One child died, and three others were concerned about E. coli after having been in contact with animals in the San Diego fair neighborhood, California health authorities said. This is a complication, the San Diego County Health and Human Services Agency said in a statement.
The other three children did not need hospitalization. They all visited the fair between June 8th and June 15th and showed symptoms from June 10th to June 16th, the agency said. The four cases include children aged 2 to 13 years. Their names have not been released.
While the source of E. coli is under investigation, "all children had a visit to the zoo or the zoo, or had another contact with animals at the San Diego Fair," the Department of Health said: 1
"Our hearts, our prayers, our thoughts go out to the family and friends of this little child," Timothy Fennel, Chief Executive Officer of Del Mar Fairgrounds and General Manager of the Fair, said at a press conference Friday night. "We are devastated."
Fennell said she had been informed of three cases of E. coli on Friday morning and learned that a child had died tonight and acted promptly to follow the leadership of the health department. He said it seemed that the children had a connection with a possible livestock or zoo.
Fennell said the fair will continue. "No pollution is related to food or food, which is confirmed," he said.
The Department of Environmental Health has checked the food facilities visited by the children and has not found a link to the case, the health department.
There are many strains of E. coli, but the children have got rid of E. coli producing Shiga toxins that are infected by swallowing small, usually invisible, quantities of human or animal feces, according to the Centers for Disease Control and Prevention .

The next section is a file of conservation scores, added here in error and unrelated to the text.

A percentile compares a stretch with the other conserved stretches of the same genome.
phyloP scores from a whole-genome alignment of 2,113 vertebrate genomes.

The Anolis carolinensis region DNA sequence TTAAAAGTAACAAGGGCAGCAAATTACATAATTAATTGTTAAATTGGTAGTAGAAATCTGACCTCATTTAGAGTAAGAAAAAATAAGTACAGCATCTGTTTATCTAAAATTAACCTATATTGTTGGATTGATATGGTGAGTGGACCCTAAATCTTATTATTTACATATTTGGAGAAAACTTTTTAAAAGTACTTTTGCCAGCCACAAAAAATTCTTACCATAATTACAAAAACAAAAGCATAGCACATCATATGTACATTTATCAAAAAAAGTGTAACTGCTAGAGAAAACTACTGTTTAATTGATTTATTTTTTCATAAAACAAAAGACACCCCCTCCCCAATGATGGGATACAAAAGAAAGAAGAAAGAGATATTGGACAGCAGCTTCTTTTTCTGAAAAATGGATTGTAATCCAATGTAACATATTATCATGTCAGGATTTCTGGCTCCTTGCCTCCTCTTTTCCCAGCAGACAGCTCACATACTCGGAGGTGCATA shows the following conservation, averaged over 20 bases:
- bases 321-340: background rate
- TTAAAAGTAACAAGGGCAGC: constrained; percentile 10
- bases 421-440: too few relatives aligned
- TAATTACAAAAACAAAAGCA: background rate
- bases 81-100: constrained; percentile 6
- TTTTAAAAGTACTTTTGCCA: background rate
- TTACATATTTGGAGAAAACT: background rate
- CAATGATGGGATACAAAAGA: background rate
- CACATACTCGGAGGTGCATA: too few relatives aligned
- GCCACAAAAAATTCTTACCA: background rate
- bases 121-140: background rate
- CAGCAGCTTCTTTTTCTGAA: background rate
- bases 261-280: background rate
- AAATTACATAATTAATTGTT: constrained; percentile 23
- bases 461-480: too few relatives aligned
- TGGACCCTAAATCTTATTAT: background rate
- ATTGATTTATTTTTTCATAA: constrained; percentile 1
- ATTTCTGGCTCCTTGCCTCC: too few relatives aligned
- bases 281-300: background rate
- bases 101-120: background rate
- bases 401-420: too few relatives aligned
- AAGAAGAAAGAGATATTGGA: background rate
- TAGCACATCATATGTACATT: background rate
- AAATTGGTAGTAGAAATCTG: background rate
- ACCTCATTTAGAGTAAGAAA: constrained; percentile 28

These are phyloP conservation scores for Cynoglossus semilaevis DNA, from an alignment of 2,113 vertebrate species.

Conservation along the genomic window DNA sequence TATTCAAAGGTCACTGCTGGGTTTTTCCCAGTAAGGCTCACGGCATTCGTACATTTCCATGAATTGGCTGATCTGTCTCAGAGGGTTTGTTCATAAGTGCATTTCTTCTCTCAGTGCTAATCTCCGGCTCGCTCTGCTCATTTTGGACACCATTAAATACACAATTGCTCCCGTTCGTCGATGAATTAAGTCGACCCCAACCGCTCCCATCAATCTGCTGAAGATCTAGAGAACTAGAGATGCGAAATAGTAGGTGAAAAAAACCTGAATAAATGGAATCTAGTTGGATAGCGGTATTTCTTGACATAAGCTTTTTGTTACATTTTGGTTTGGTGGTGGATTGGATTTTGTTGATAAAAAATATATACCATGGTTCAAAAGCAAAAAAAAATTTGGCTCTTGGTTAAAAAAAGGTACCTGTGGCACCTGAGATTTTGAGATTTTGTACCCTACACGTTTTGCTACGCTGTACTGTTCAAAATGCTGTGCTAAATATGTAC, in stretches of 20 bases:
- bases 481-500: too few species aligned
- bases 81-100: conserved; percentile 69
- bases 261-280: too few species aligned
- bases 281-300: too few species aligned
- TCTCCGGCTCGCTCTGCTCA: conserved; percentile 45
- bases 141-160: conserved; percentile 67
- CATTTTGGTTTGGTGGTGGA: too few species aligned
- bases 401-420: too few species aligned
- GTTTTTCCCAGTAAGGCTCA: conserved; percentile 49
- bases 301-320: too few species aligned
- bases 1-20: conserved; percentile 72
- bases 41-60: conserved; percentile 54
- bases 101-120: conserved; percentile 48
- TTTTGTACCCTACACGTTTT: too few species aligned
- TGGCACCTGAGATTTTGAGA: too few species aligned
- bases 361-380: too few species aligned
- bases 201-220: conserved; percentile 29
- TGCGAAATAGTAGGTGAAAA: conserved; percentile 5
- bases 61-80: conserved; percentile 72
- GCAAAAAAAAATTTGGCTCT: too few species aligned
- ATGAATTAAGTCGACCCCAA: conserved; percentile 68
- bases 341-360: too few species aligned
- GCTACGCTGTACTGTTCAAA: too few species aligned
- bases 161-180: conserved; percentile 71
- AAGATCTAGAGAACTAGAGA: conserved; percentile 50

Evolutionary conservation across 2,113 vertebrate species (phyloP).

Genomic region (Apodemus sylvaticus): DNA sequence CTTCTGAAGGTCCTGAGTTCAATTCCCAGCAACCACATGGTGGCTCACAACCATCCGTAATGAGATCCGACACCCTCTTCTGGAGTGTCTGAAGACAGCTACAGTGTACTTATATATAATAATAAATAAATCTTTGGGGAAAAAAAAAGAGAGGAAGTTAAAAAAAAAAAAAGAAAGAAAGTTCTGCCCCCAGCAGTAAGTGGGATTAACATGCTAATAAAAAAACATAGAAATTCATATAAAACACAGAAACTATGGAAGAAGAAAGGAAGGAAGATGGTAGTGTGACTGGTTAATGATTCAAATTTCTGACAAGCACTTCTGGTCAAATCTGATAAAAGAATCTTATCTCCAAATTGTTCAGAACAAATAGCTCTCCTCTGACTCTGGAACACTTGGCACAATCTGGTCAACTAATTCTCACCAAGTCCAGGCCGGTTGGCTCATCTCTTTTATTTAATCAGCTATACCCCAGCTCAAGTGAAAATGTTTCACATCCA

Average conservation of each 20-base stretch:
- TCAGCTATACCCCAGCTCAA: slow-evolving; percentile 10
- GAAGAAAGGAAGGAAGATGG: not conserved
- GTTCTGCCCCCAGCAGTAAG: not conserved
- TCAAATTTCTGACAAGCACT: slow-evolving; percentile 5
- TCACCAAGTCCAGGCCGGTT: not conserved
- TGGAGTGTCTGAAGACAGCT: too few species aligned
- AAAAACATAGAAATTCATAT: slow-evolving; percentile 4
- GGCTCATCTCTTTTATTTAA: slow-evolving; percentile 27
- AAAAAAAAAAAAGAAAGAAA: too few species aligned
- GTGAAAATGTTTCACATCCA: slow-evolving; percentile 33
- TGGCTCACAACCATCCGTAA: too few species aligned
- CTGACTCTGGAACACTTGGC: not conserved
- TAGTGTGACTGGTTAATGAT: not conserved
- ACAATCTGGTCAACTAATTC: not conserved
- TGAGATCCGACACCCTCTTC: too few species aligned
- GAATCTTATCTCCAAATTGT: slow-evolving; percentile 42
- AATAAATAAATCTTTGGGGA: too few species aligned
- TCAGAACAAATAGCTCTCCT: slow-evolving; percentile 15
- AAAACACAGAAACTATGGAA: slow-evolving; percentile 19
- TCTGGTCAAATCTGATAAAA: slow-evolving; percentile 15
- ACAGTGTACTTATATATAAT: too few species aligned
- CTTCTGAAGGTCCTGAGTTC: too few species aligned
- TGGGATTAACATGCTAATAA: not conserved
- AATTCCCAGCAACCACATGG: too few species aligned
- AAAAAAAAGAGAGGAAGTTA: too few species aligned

"Our sympathies go to the family of the child who died of this disease," said municipal health minister Wilma J. Wooten. "While most people recover from this disease without complications, 5-10% of people diagnosed with STEC develop a life-threatening kidney infection."
The fair was opened on May 31st. and so far this year, more than 1 million people have been attended, said a spokesman for justice.
Symptoms of E. coli infections producing Shiga toxin may vary, but often include diarrhea, severe abdominal cramps and vomiting. According to the Health Department
the CDC estimates that E. coli, producing Shiga toxins, causes about 3600 hospitalizations and 30 deaths each year in the United States. The highest risk for severe illness is children under 5, adults over 65 and those with weakened immune systems.
The District Health Department said the most important step to prevent the infection is good hand washing hygiene and reminds people to always wash their hands after contact with animals or their environment.